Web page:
Charl eyes Masters defence ahead of Joburg Open

With his ambition to successfully defend his Masters title out there now, Charl Schwartzel will throw everything into the defence of his Joburg Open crown on Thursday as a way to start that particular campaign.

The 2011 Masters champion will also get to join an elite band of champions if he wins, as he will win for a third successive year to go with his six-stroke victory in 2010 and his four-shot triumph in 2011 in the event co-sanctioned by the Sunshine Tour and the European Tour.

A hat-trick of victories would allow him to join a list of those who have won the same European Tour event three times in a row and includes Ernie Els, Sir Nick Faldo, Colin Montgomerie and Ian Woosnam.

“I’m always looking for a quick start,” said Schwartzel. “You want to get the mind going in the right direction, and for me this is a great place to start.”

But as much as defending his title in the €1.3-million Joburg Open is a priority, there are other New Year’s resolutions on Schwartzel’s mind: “It would be fantastic to retain my Masters title,” he said. “Any major victory would be very good for me, but to defend a major title would be incredible.”

To get that quest underway at Royal Johannesburg and Kensington Golf Club, he faces a field featuring a resurgent Retief Goosen – he finished third last week in the Africa Open behind Louis Oosthuizen – as well as 2008 Joburg Open champion Richard Sterne.

Both Goosen and Sterne are on the comeback trail after long periods battling back problems, and Sterne managed an eye-catching sixth last week in his first tournament in nearly a year.

And besides the obvious talent in the 210-man field – 206 professionals and four invited amateurs – Schwartzel will also have to contend with a pair of tough courses as the players play on the West Course and the East Course for the opening two rounds, and then on the East after the cut has been made.

“The East Course is playing very long,” he said, “and with all of the rain, the rough has become very dense. You can’t afford too many loose shots. You can get lucky, but it’s not ideal to be off the middle.”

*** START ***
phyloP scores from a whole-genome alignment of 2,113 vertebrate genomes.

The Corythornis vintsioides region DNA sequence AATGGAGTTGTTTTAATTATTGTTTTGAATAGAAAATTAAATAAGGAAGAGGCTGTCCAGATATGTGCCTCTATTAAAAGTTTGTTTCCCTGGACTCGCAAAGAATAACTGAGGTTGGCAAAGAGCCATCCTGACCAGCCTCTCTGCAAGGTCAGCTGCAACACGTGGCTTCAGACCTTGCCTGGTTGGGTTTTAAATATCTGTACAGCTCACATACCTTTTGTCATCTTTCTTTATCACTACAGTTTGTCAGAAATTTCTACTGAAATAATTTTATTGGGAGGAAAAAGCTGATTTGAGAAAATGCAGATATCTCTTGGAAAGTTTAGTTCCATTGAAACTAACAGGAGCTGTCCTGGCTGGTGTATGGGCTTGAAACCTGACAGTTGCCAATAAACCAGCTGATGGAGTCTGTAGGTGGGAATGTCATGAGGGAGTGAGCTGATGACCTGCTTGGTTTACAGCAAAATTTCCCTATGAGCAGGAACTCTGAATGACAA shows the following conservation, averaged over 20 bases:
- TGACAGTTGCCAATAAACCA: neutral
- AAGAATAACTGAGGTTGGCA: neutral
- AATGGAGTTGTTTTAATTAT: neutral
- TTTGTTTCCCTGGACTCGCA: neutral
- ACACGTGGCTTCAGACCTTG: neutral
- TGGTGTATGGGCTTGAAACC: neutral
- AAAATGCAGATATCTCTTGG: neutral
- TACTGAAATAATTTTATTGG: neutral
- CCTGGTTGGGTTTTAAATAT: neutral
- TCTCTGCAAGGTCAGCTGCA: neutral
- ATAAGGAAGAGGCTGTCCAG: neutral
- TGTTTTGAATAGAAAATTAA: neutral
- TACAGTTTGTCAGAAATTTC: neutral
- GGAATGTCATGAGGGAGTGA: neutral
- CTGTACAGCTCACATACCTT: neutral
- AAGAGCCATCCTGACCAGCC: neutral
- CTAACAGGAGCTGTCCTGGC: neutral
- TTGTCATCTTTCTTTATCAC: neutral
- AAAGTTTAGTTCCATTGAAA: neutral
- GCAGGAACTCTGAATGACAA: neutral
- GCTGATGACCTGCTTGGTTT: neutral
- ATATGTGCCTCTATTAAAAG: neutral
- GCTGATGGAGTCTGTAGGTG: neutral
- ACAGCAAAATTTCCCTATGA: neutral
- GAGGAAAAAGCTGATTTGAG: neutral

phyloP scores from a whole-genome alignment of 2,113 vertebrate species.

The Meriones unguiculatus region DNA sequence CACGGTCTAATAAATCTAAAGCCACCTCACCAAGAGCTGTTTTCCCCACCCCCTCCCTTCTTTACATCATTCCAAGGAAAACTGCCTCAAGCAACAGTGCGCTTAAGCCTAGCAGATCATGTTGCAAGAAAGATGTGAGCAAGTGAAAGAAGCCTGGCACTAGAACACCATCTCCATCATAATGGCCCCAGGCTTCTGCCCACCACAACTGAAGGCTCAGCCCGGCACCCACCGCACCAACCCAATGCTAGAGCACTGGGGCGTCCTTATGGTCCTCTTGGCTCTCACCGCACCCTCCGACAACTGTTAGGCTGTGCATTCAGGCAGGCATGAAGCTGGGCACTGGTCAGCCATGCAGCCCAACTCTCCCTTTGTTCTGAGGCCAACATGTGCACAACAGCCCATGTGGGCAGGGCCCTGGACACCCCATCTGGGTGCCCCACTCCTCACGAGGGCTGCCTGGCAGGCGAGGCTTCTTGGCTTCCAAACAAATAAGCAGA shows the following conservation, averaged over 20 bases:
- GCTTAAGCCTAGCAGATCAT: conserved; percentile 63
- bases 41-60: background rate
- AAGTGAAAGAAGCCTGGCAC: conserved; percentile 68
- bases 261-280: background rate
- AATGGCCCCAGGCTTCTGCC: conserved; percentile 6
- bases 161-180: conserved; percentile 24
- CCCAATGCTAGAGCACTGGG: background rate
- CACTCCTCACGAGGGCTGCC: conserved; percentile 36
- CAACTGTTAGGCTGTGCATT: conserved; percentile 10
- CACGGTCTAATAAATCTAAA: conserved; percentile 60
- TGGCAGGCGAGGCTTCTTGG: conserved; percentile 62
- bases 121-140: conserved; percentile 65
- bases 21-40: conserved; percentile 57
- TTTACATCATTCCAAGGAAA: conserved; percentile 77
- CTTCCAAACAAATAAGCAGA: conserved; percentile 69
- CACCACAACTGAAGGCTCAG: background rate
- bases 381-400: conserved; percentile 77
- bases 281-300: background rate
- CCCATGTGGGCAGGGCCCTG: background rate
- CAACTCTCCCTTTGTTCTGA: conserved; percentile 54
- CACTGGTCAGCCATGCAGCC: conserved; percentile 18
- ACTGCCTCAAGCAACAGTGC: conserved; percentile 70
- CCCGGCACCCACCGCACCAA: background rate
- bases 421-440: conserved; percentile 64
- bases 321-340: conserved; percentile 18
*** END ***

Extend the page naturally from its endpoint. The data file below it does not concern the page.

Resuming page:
He made four birdies and just one bogey in his round on the East Course during the pro-am. “Today was the longest I’ve played it in the last two years,” he said.

“It will make the competition a bit tougher, but I do like it. A lot of the shots suit my eye and the greens are beautiful, so if I can get the putter going, then I should shoot some rounds in the 60s again,” he added.

It was a brilliant 10-under-par 61 in the second round on the West Course last year which paved the way to his win, but he also had 68, 68 and 67 on the East – widely regarded as one of the toughest tournament layouts in South Africa.

With the seventh lengthened by 45 metres and the first changed from a par-four to a par-five, it’s going to take great play to match his 19-under-par finish last year.

“It’s definitely made a difference, but not a huge one,” said Schwartzel. “I still think the scoring will be low at this course – don’t be fooled by the length.”

And in addition to wanting to retain his Masters crown, he’s after the world number one spot too: “Even though Luke Donald is playing such good golf that he will be hard to catch, my long-term goal is to reach number one,” he said.

The Joburg Open could be the first step.

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